It’s worth a shot. Beats eating frozen dinners in the Hampton Inn.
Porco a’ Alentejana(courtesy Jean Anderson from “The Food of Portugal” cookbook)
Here is the recipe for the braised pork with clams. It is easy to make, and it is really, really delicious. You have to marinate the pork for 24 hours, so plan ahead. Enjoy!
Makes 6 servings
- 2 1/2 pounds boneless pork loin cut into 1 inch cubes
- 2 TB of a paste made from- 1 peeled and crushed garlic clove, 1 tsp of kosher salt, 1 TB of paprika, 1 TB of good olive oil
- 1 cup dry white wine
- 2 large bay leaves, crumbled
- 2 TB olive oil
- 1 TB lard or shortening
- 1 large yellow onion peeled and coarsely chopped
- 1 large garlic clove peeled and minced
- 2 TB tomato paste
- 18 small littleneck clams in the shell, well scrubbed and purged of grit.
- 1/4 tsp salt
- 1/4 tsp freshly ground black pepper
- Rub the pieces of pork well all over with the paste and place in a large shallow nonmetallic bowl; add the wine and bay leaves, cover and marinate about 24 hours, turning occasionally.
- Heat the olive oil and lard in a large heavy kettle or pot over high heat until ripples appear on the bottom-the fat should almost smoke. Lift the pork from the marinade (save the marinade to add later) and brown in three batches, transferring the pieces to a large heat-proof bowl as they brown.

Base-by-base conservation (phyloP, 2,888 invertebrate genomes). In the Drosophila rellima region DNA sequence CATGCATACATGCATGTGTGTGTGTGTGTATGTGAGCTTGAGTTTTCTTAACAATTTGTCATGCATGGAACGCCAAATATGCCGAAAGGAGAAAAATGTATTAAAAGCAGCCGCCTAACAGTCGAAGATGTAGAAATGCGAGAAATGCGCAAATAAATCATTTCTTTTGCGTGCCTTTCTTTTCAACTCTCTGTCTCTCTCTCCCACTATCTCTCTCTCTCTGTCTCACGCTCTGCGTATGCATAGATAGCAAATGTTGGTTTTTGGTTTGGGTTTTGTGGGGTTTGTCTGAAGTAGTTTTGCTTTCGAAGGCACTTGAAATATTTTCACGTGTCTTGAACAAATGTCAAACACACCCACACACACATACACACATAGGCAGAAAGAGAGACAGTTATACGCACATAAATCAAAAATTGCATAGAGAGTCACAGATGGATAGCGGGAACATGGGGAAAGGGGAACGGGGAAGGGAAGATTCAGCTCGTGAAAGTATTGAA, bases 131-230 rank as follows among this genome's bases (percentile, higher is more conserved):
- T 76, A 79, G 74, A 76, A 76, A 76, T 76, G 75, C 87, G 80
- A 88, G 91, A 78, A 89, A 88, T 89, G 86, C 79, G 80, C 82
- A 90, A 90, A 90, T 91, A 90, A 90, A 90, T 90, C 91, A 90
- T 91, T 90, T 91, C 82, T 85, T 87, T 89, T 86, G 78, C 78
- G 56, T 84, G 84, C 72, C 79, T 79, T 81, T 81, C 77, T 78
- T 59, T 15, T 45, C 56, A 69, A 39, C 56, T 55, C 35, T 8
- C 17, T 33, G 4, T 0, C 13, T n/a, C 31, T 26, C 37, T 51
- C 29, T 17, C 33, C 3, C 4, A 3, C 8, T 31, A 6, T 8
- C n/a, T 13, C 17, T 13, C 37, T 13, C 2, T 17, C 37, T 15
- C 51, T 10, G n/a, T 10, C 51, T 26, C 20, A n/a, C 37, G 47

- When the pork is browned, dump the onion and garlic into the kettle, lower the heat to moderate and stir fry for 3 to 4 minutes until limp and golden.
- Turn the heat to low, cover and steam the onion and garlic for 20 minutes.
- Blend the tomato paste into the reserved marinade, return the pork and the marinade to the kettle and adjust the heat so that the marinade barely bubbles, then cover and cook for 1 1/2 hours until the pork is fork tender.
- Bring the liquid up to a gentle boil and lay the clams on top of the pork, cover and cook another 30 minutes or until the clams open. Discard any unopened clams.
- Season to taste with salt and pepper and ladle into large soup bowls. Serve with a chewy crusty bread and a crisp green salad. Pair with a rich red wine.